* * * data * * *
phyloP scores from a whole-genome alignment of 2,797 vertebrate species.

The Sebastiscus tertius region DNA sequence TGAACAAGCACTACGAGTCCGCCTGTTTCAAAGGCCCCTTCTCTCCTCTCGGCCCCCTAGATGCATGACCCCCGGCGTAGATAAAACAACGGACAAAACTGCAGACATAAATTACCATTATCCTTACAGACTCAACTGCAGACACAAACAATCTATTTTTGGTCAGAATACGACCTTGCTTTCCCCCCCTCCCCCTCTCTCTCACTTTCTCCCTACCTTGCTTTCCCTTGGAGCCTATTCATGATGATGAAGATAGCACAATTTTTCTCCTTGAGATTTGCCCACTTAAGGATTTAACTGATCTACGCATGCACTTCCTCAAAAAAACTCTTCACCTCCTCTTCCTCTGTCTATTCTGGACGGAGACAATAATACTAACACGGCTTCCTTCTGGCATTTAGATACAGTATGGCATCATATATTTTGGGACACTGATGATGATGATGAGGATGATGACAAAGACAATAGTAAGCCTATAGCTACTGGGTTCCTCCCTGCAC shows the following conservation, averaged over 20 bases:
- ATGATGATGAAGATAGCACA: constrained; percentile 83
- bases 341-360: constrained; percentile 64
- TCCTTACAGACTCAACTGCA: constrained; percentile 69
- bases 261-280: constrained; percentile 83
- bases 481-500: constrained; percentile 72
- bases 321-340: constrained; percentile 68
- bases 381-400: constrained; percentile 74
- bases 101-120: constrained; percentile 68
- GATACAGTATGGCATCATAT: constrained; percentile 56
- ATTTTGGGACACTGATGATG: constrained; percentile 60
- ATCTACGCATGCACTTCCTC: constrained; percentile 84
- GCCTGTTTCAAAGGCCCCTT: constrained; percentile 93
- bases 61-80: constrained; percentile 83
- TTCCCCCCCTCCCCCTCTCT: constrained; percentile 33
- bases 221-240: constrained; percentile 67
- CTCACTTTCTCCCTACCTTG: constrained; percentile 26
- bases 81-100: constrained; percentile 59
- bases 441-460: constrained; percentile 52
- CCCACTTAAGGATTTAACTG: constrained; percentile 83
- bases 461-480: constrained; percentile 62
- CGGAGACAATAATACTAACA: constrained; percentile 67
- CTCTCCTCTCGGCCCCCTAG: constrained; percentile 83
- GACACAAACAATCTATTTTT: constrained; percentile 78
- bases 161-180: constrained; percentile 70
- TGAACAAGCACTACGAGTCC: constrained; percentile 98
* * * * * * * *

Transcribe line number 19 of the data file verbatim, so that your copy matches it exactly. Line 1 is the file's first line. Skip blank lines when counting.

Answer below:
- bases 81-100: constrained; percentile 59